It’s the slopes that you need to focus on

As every person who has trekked, run, cycled, climbed, or journeyed through foothills, ridges, and mountain ranges, it is the slopes that really test your training, planning, and resilience, plus also may mean you have to change course. This is the same in business transformation, so provides a good analogy for the 5–7 year for organisations of all size.

Some thoughts on the models used within organisations for future planning, strategic transformation and the challenges for incumbents to set a path into a future, which embraces experimentation, continuous improvement and builds ‘muscle’ to be adaptable, resilient and able to respond quickly to disruption.

The 3 horizon model, which came from the book “The Alchemy of Growth” by Stephen Coley, Mehrdad Baghai, David White, and was focused on how to develop new revenue over time, is still the basis for the future planning model across a large number of organisations, but this model does not help on the ‘how to play’ and it is skewed to the ‘where to play’ for the current organisation, within the current business models.

Also, 2 of the 3 horizons are primarily focused on ‘incremental’ innovation or ‘sweat the assets’ of the current products, experiences, processes and technologies.

Thinking on the challenges that organisations encounter whilst transforming into their #futureready state, this model, on it’s own, does not help to set a path for the whole business or build an operating model which has adaptability, fluidity and agility at it’s core, it is very linear, less circular.

Nature provides a number of metaphors for business transformation, but using the horizon has always thought to me to be constraining, as it focuses on the ‘end’ of the journey really, and not the pathway for this journey and the stages all this path, plus the goals, challenges and operating models to travel towards these ‘horizons’.

Using nature as the basis, I think maybe a better way to approach this is by looking at the steps between each strategic goal. This means that organisations need to think holistically about the stages on the journey from now, through next, to their future.

So, what about using the topography of the land as areas of strategic focus for transformation and also to focus on areas of growth (customer or revenue) and also introducing a link between the ways of working, experimentation, new business models and ‘incremental’ and ‘disruptive’ innovation,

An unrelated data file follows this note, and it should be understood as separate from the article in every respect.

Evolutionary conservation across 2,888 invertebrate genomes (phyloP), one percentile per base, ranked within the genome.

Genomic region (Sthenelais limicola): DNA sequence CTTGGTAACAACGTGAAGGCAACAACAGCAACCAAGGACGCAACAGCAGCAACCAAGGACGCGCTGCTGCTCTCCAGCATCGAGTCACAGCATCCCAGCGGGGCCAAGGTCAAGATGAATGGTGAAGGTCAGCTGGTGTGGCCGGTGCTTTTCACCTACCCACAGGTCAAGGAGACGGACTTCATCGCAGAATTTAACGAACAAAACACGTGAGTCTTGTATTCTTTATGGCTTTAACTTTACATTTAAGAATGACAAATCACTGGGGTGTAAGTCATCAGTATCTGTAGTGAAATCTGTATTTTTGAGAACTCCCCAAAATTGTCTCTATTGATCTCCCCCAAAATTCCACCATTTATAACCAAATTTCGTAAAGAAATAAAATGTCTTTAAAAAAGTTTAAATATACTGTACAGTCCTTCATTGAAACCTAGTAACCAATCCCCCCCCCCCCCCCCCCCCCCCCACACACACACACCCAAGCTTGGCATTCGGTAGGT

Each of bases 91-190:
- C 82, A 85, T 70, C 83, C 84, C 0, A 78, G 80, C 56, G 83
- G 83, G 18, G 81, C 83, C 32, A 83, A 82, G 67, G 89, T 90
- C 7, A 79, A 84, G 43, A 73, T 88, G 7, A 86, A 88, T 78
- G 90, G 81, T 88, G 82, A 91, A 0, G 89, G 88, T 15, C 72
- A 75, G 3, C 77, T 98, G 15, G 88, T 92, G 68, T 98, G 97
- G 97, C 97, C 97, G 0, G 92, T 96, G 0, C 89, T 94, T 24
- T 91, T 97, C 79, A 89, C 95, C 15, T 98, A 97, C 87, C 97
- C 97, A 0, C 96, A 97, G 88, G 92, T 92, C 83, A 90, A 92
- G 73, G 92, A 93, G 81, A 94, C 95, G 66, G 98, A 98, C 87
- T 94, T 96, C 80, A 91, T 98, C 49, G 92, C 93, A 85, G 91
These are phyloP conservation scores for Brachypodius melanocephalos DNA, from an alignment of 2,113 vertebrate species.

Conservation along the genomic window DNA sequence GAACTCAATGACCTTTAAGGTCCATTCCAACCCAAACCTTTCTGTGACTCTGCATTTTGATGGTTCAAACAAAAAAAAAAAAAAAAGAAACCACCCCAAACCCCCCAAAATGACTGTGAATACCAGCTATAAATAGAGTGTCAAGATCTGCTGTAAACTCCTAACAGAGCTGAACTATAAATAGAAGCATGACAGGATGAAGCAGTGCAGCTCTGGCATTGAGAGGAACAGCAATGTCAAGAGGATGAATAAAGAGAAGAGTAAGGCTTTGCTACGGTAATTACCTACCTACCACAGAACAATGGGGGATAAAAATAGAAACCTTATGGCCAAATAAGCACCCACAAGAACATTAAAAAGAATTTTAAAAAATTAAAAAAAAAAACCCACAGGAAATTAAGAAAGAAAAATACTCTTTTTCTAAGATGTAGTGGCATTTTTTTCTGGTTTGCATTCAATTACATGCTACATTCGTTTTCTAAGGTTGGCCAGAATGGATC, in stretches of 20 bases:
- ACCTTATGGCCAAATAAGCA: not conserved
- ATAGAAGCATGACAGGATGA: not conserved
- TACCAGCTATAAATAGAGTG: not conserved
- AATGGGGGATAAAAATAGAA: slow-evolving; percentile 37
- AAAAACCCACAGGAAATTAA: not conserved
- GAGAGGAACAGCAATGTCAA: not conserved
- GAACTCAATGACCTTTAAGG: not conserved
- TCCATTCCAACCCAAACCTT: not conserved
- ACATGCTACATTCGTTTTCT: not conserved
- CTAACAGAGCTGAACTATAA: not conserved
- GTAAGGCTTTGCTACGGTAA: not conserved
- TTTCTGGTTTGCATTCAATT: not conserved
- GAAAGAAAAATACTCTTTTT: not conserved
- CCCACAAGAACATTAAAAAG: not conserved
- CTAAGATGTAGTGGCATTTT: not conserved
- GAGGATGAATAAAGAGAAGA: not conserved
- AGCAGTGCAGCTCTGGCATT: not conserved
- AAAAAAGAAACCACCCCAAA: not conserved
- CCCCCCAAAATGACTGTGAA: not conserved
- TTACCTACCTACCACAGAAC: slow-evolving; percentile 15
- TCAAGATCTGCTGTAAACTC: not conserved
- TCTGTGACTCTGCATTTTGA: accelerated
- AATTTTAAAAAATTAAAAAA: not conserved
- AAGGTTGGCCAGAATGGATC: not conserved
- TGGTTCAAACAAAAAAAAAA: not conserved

Also, when trekking, riding or running from A to B, it is not the activity as a whole that gets you. It is the lack of warm up, the lack of planning, the lack of tracking activity and responding to it and ultimately the slopes that get you, not the peaks or plateaus.

Jeremy Zero:

So, perhaps a way to reimagine the horizons, is to look at it as:

Foothills: The journey from now to next, which builds the organisational muscle, new operating models, capability and architectural maps, metrics that matter for the journey ahead and the journeys themselves (customer & employee) which are to be taken along multiple paths are developed, trained and committed to. This is where the Peak goals and the 3 stage outcomes (evolution, reimagination and seeds for the future) are also outlined and set the business alignment for the next 5-7 years

Ridges: These are the slopes where the muscles developed in the foothills get tested and also there may be a need to change course or add a new approach (business model, risk profile or operating model) to scale a rock face challenge, but these all need to be connected to the other pathways and peak outcomes. This is where the ‘how’ is scaled and the ability to adapt to change, disruption, set-backs and ‘explosions’ is developed and trained. Also, there may be a need to take a new path, so where ‘breakthrough’ innovation approaches and new business models, operating models are tested.

Ranges: the multiple peaks which make up the platform business set up for the future. From the peaks it is possible to see the next foothills, so therefore the organisation will have a new series of behaviours, operating paces and also an understanding of how to release exponential value from the organisation as a whole, whilst continuously improving based on insight, signals of the future (spotting anomalies and being to react to them) plus also able to repeat the journey from foothills to ranges over and over again.

Sounds idealistic, I agree, but there are a number of large organisations all over the world, in multiple sectors, who have been able to navigate the foothills to train the whole organisation on how to travel the path through the ridges and ranges to a future where they have adaptability, agility and have seen exponential growth in revenue, lowering of business risk due to an ability to change pace on slopes (up or down) and also become truly customer-centric and data-led by sticking to the course of the journey into the mountains of the future.

Just my thoughts …but getting to a position where is it not the slopes that get you, is surely to everyones benefit.

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